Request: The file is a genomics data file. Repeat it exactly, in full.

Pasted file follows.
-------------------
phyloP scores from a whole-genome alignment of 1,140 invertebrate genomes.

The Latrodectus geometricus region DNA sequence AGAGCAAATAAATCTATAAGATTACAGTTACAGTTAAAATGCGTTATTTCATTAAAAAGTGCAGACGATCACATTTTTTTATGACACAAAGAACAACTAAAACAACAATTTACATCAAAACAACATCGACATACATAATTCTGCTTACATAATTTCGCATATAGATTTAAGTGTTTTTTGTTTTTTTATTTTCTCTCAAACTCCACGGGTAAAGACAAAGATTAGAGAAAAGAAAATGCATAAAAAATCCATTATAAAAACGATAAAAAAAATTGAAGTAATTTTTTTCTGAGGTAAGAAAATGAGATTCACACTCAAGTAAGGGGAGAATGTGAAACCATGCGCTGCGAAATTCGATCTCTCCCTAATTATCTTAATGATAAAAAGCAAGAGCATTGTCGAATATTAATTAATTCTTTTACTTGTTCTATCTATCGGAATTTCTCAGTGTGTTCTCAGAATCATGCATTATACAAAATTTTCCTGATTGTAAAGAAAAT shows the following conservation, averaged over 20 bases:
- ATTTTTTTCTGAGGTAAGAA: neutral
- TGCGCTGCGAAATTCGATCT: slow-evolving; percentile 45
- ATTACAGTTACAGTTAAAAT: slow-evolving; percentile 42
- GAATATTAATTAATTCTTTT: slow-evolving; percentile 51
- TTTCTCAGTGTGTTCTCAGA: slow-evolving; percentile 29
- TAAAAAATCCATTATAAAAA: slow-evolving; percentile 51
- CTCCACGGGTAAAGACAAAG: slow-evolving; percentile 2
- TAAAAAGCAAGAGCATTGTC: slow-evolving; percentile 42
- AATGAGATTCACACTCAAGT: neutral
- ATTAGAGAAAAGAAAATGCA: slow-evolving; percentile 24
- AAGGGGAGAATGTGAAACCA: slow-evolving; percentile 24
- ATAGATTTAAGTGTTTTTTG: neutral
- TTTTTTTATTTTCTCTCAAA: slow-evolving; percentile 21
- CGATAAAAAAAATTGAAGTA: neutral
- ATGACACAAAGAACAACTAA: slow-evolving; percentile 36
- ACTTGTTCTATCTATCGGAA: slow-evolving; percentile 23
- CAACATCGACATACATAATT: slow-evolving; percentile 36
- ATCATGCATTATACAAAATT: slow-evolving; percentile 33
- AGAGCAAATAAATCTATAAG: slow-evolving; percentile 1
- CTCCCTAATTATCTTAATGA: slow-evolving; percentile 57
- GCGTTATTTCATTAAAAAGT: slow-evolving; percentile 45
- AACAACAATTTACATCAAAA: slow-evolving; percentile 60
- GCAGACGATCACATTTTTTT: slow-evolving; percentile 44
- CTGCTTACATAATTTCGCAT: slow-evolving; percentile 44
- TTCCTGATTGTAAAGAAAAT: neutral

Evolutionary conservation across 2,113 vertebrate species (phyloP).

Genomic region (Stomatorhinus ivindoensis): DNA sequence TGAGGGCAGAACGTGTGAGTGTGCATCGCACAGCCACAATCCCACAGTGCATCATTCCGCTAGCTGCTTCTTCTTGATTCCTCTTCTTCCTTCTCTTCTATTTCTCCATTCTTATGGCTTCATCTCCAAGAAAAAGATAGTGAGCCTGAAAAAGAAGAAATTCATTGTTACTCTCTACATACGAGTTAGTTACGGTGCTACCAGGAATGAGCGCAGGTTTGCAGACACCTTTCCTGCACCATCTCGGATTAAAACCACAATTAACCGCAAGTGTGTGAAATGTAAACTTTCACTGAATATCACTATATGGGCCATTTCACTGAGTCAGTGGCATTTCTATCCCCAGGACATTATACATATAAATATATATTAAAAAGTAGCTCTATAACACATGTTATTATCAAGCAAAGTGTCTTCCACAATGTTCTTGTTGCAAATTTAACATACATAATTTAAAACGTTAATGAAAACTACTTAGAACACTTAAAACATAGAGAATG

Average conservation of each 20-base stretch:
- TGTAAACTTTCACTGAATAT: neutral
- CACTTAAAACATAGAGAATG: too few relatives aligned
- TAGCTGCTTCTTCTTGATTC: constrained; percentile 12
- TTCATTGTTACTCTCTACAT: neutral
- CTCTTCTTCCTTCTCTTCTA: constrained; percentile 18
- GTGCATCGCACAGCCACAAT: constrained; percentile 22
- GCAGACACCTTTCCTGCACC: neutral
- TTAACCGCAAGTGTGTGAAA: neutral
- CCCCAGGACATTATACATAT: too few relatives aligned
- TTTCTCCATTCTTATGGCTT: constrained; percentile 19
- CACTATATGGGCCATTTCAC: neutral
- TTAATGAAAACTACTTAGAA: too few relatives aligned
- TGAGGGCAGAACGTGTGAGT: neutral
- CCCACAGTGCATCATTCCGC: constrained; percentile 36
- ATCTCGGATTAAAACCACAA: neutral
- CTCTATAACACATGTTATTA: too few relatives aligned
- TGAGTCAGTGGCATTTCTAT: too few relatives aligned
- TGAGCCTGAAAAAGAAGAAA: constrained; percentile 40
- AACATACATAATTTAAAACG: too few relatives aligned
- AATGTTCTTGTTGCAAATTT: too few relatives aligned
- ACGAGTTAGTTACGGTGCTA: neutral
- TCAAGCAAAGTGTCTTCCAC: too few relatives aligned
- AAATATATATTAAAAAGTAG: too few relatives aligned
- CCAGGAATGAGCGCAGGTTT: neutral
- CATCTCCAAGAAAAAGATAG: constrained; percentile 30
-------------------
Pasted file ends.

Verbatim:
phyloP scores from a whole-genome alignment of 1,140 invertebrate genomes.

The Latrodectus geometricus region DNA sequence AGAGCAAATAAATCTATAAGATTACAGTTACAGTTAAAATGCGTTATTTCATTAAAAAGTGCAGACGATCACATTTTTTTATGACACAAAGAACAACTAAAACAACAATTTACATCAAAACAACATCGACATACATAATTCTGCTTACATAATTTCGCATATAGATTTAAGTGTTTTTTGTTTTTTTATTTTCTCTCAAACTCCACGGGTAAAGACAAAGATTAGAGAAAAGAAAATGCATAAAAAATCCATTATAAAAACGATAAAAAAAATTGAAGTAATTTTTTTCTGAGGTAAGAAAATGAGATTCACACTCAAGTAAGGGGAGAATGTGAAACCATGCGCTGCGAAATTCGATCTCTCCCTAATTATCTTAATGATAAAAAGCAAGAGCATTGTCGAATATTAATTAATTCTTTTACTTGTTCTATCTATCGGAATTTCTCAGTGTGTTCTCAGAATCATGCATTATACAAAATTTTCCTGATTGTAAAGAAAAT shows the following conservation, averaged over 20 bases:
- ATTTTTTTCTGAGGTAAGAA: neutral
- TGCGCTGCGAAATTCGATCT: slow-evolving; percentile 45
- ATTACAGTTACAGTTAAAAT: slow-evolving; percentile 42
- GAATATTAATTAATTCTTTT: slow-evolving; percentile 51
- TTTCTCAGTGTGTTCTCAGA: slow-evolving; percentile 29
- TAAAAAATCCATTATAAAAA: slow-evolving; percentile 51
- CTCCACGGGTAAAGACAAAG: slow-evolving; percentile 2
- TAAAAAGCAAGAGCATTGTC: slow-evolving; percentile 42
- AATGAGATTCACACTCAAGT: neutral
- ATTAGAGAAAAGAAAATGCA: slow-evolving; percentile 24
- AAGGGGAGAATGTGAAACCA: slow-evolving; percentile 24
- ATAGATTTAAGTGTTTTTTG: neutral
- TTTTTTTATTTTCTCTCAAA: slow-evolving; percentile 21
- CGATAAAAAAAATTGAAGTA: neutral
- ATGACACAAAGAACAACTAA: slow-evolving; percentile 36
- ACTTGTTCTATCTATCGGAA: slow-evolving; percentile 23
- CAACATCGACATACATAATT: slow-evolving; percentile 36
- ATCATGCATTATACAAAATT: slow-evolving; percentile 33
- AGAGCAAATAAATCTATAAG: slow-evolving; percentile 1
- CTCCCTAATTATCTTAATGA: slow-evolving; percentile 57
- GCGTTATTTCATTAAAAAGT: slow-evolving; percentile 45
- AACAACAATTTACATCAAAA: slow-evolving; percentile 60
- GCAGACGATCACATTTTTTT: slow-evolving; percentile 44
- CTGCTTACATAATTTCGCAT: slow-evolving; percentile 44
- TTCCTGATTGTAAAGAAAAT: neutral

Evolutionary conservation across 2,113 vertebrate species (phyloP).

Genomic region (Stomatorhinus ivindoensis): DNA sequence TGAGGGCAGAACGTGTGAGTGTGCATCGCACAGCCACAATCCCACAGTGCATCATTCCGCTAGCTGCTTCTTCTTGATTCCTCTTCTTCCTTCTCTTCTATTTCTCCATTCTTATGGCTTCATCTCCAAGAAAAAGATAGTGAGCCTGAAAAAGAAGAAATTCATTGTTACTCTCTACATACGAGTTAGTTACGGTGCTACCAGGAATGAGCGCAGGTTTGCAGACACCTTTCCTGCACCATCTCGGATTAAAACCACAATTAACCGCAAGTGTGTGAAATGTAAACTTTCACTGAATATCACTATATGGGCCATTTCACTGAGTCAGTGGCATTTCTATCCCCAGGACATTATACATATAAATATATATTAAAAAGTAGCTCTATAACACATGTTATTATCAAGCAAAGTGTCTTCCACAATGTTCTTGTTGCAAATTTAACATACATAATTTAAAACGTTAATGAAAACTACTTAGAACACTTAAAACATAGAGAATG

Average conservation of each 20-base stretch:
- TGTAAACTTTCACTGAATAT: neutral
- CACTTAAAACATAGAGAATG: too few relatives aligned
- TAGCTGCTTCTTCTTGATTC: constrained; percentile 12
- TTCATTGTTACTCTCTACAT: neutral
- CTCTTCTTCCTTCTCTTCTA: constrained; percentile 18
- GTGCATCGCACAGCCACAAT: constrained; percentile 22
- GCAGACACCTTTCCTGCACC: neutral
- TTAACCGCAAGTGTGTGAAA: neutral
- CCCCAGGACATTATACATAT: too few relatives aligned
- TTTCTCCATTCTTATGGCTT: constrained; percentile 19
- CACTATATGGGCCATTTCAC: neutral
- TTAATGAAAACTACTTAGAA: too few relatives aligned
- TGAGGGCAGAACGTGTGAGT: neutral
- CCCACAGTGCATCATTCCGC: constrained; percentile 36
- ATCTCGGATTAAAACCACAA: neutral
- CTCTATAACACATGTTATTA: too few relatives aligned
- TGAGTCAGTGGCATTTCTAT: too few relatives aligned
- TGAGCCTGAAAAAGAAGAAA: constrained; percentile 40
- AACATACATAATTTAAAACG: too few relatives aligned
- AATGTTCTTGTTGCAAATTT: too few relatives aligned
- ACGAGTTAGTTACGGTGCTA: neutral
- TCAAGCAAAGTGTCTTCCAC: too few relatives aligned
- AAATATATATTAAAAAGTAG: too few relatives aligned
- CCAGGAATGAGCGCAGGTTT: neutral
- CATCTCCAAGAAAAAGATAG: constrained; percentile 30